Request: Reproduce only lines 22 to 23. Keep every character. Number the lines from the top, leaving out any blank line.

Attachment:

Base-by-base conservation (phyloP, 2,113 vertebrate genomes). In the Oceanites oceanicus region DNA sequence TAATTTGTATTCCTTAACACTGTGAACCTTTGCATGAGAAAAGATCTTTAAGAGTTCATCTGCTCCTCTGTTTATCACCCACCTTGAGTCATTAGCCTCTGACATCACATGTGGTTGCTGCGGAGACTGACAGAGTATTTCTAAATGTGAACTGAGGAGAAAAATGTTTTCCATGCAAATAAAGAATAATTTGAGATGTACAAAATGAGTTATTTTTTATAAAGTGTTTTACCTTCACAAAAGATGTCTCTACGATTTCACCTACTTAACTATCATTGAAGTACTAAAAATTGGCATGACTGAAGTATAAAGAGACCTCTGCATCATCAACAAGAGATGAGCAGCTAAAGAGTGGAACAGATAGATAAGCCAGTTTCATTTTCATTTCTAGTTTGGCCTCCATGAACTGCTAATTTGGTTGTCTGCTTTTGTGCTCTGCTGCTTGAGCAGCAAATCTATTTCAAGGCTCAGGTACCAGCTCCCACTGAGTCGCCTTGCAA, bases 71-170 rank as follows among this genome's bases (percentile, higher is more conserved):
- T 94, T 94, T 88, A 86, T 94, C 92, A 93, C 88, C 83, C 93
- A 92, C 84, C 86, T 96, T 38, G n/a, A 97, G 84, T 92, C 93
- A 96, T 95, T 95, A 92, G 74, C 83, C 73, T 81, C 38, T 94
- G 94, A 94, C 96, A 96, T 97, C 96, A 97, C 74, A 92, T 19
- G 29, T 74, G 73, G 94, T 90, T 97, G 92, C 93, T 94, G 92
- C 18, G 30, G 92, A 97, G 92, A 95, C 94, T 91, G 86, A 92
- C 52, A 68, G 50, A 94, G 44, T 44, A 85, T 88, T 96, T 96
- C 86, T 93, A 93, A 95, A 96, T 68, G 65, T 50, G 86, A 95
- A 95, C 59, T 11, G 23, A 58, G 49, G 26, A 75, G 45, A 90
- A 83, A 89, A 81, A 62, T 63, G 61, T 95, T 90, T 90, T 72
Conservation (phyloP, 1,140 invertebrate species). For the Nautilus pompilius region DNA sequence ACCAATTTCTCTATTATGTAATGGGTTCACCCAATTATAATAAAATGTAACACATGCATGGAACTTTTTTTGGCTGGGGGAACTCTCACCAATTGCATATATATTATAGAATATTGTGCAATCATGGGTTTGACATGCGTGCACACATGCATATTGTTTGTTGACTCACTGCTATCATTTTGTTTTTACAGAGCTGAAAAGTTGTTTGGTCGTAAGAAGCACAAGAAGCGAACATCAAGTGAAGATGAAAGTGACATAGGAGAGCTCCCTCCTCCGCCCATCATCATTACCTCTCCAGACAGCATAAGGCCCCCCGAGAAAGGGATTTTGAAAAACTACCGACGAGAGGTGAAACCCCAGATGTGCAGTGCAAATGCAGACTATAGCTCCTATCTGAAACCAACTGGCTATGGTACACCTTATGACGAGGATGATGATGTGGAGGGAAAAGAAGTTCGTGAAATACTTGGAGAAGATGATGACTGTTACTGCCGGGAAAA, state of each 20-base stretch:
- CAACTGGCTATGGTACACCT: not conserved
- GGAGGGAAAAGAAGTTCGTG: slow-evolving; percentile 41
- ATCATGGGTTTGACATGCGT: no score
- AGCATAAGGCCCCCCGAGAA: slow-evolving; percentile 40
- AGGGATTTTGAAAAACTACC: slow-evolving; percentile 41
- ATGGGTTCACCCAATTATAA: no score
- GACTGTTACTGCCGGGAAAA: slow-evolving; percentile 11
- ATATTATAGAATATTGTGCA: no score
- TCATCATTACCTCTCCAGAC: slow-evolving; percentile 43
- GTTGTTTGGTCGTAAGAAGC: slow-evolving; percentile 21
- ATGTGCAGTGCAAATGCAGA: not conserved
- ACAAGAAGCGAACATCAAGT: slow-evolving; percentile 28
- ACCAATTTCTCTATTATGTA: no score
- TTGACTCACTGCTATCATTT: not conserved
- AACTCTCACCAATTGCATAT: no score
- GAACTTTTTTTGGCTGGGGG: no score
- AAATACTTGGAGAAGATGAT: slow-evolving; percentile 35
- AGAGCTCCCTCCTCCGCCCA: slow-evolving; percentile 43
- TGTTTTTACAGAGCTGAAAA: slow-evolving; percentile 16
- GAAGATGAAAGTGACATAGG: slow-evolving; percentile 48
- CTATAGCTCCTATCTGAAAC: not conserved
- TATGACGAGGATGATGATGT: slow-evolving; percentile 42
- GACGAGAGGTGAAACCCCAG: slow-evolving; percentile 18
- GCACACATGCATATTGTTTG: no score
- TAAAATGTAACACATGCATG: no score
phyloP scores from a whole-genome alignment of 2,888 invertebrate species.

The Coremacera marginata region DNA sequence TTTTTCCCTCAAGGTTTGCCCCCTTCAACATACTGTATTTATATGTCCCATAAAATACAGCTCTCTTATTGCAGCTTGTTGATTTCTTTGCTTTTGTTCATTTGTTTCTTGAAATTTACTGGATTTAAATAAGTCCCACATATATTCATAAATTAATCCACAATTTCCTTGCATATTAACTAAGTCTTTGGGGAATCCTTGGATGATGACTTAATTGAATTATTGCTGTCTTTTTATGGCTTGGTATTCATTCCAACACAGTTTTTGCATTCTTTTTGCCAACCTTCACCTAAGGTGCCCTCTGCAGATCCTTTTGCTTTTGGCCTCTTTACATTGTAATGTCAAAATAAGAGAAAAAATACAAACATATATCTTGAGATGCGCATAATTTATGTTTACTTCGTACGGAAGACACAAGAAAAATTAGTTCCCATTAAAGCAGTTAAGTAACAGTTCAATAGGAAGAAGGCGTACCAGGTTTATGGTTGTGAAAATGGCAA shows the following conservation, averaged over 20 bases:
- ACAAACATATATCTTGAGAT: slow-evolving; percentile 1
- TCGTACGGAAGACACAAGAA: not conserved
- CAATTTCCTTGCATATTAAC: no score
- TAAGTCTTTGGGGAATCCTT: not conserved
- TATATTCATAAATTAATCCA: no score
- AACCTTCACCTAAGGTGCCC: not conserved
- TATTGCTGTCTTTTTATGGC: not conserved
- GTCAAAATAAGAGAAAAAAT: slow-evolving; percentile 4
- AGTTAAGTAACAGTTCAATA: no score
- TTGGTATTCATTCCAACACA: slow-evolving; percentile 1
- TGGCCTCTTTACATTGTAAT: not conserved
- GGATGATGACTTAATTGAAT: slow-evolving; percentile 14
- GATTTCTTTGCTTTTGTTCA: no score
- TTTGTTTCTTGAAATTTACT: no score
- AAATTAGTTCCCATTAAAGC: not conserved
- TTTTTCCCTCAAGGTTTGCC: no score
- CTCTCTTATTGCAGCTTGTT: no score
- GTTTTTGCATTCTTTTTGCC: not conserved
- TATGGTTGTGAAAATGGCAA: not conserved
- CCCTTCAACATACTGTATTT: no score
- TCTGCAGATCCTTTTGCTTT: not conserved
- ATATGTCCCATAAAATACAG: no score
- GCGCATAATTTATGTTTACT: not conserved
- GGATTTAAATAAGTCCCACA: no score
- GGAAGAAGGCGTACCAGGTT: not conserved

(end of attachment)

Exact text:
- GTTGTTTGGTCGTAAGAAGC: slow-evolving; percentile 21
- ATGTGCAGTGCAAATGCAGA: not conserved